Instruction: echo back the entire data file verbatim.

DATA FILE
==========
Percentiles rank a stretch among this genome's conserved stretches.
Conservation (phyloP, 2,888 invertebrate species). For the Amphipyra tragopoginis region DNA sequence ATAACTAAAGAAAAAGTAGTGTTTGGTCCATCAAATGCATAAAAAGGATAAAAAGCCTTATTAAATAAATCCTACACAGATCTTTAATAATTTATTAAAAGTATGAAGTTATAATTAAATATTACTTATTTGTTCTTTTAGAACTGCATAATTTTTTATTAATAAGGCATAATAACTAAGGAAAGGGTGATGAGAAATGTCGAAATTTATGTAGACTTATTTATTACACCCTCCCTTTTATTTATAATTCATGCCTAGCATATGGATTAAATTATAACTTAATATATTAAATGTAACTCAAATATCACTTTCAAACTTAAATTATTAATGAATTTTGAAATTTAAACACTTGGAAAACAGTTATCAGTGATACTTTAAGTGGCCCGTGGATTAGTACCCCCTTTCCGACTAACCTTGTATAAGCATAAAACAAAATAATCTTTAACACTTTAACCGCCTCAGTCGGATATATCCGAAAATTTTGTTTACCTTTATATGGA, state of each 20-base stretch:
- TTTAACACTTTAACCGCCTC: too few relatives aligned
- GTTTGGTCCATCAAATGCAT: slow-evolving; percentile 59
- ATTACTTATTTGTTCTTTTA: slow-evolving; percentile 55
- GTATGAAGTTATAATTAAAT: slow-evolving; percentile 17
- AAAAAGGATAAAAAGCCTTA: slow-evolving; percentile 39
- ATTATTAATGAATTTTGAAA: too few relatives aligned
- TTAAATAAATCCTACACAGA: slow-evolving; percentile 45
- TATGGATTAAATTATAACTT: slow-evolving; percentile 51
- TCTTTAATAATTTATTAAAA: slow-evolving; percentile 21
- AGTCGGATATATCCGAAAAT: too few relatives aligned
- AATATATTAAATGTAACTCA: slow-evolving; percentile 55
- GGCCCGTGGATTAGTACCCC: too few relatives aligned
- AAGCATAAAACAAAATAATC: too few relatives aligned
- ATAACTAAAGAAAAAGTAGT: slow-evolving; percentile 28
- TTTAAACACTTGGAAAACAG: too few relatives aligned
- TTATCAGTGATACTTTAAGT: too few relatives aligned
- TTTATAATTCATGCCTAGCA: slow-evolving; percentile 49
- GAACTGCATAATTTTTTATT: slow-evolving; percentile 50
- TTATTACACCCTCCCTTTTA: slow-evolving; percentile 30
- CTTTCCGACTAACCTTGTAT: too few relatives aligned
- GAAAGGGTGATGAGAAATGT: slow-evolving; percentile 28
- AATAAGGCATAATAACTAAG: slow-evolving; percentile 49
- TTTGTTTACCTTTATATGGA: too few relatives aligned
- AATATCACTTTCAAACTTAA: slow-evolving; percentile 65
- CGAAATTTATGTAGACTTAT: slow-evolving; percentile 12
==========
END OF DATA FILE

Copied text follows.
Percentiles rank a stretch among this genome's conserved stretches.
Conservation (phyloP, 2,888 invertebrate species). For the Amphipyra tragopoginis region DNA sequence ATAACTAAAGAAAAAGTAGTGTTTGGTCCATCAAATGCATAAAAAGGATAAAAAGCCTTATTAAATAAATCCTACACAGATCTTTAATAATTTATTAAAAGTATGAAGTTATAATTAAATATTACTTATTTGTTCTTTTAGAACTGCATAATTTTTTATTAATAAGGCATAATAACTAAGGAAAGGGTGATGAGAAATGTCGAAATTTATGTAGACTTATTTATTACACCCTCCCTTTTATTTATAATTCATGCCTAGCATATGGATTAAATTATAACTTAATATATTAAATGTAACTCAAATATCACTTTCAAACTTAAATTATTAATGAATTTTGAAATTTAAACACTTGGAAAACAGTTATCAGTGATACTTTAAGTGGCCCGTGGATTAGTACCCCCTTTCCGACTAACCTTGTATAAGCATAAAACAAAATAATCTTTAACACTTTAACCGCCTCAGTCGGATATATCCGAAAATTTTGTTTACCTTTATATGGA, state of each 20-base stretch:
- TTTAACACTTTAACCGCCTC: too few relatives aligned
- GTTTGGTCCATCAAATGCAT: slow-evolving; percentile 59
- ATTACTTATTTGTTCTTTTA: slow-evolving; percentile 55
- GTATGAAGTTATAATTAAAT: slow-evolving; percentile 17
- AAAAAGGATAAAAAGCCTTA: slow-evolving; percentile 39
- ATTATTAATGAATTTTGAAA: too few relatives aligned
- TTAAATAAATCCTACACAGA: slow-evolving; percentile 45
- TATGGATTAAATTATAACTT: slow-evolving; percentile 51
- TCTTTAATAATTTATTAAAA: slow-evolving; percentile 21
- AGTCGGATATATCCGAAAAT: too few relatives aligned
- AATATATTAAATGTAACTCA: slow-evolving; percentile 55
- GGCCCGTGGATTAGTACCCC: too few relatives aligned
- AAGCATAAAACAAAATAATC: too few relatives aligned
- ATAACTAAAGAAAAAGTAGT: slow-evolving; percentile 28
- TTTAAACACTTGGAAAACAG: too few relatives aligned
- TTATCAGTGATACTTTAAGT: too few relatives aligned
- TTTATAATTCATGCCTAGCA: slow-evolving; percentile 49
- GAACTGCATAATTTTTTATT: slow-evolving; percentile 50
- TTATTACACCCTCCCTTTTA: slow-evolving; percentile 30
- CTTTCCGACTAACCTTGTAT: too few relatives aligned
- GAAAGGGTGATGAGAAATGT: slow-evolving; percentile 28
- AATAAGGCATAATAACTAAG: slow-evolving; percentile 49
- TTTGTTTACCTTTATATGGA: too few relatives aligned
- AATATCACTTTCAAACTTAA: slow-evolving; percentile 65
- CGAAATTTATGTAGACTTAT: slow-evolving; percentile 12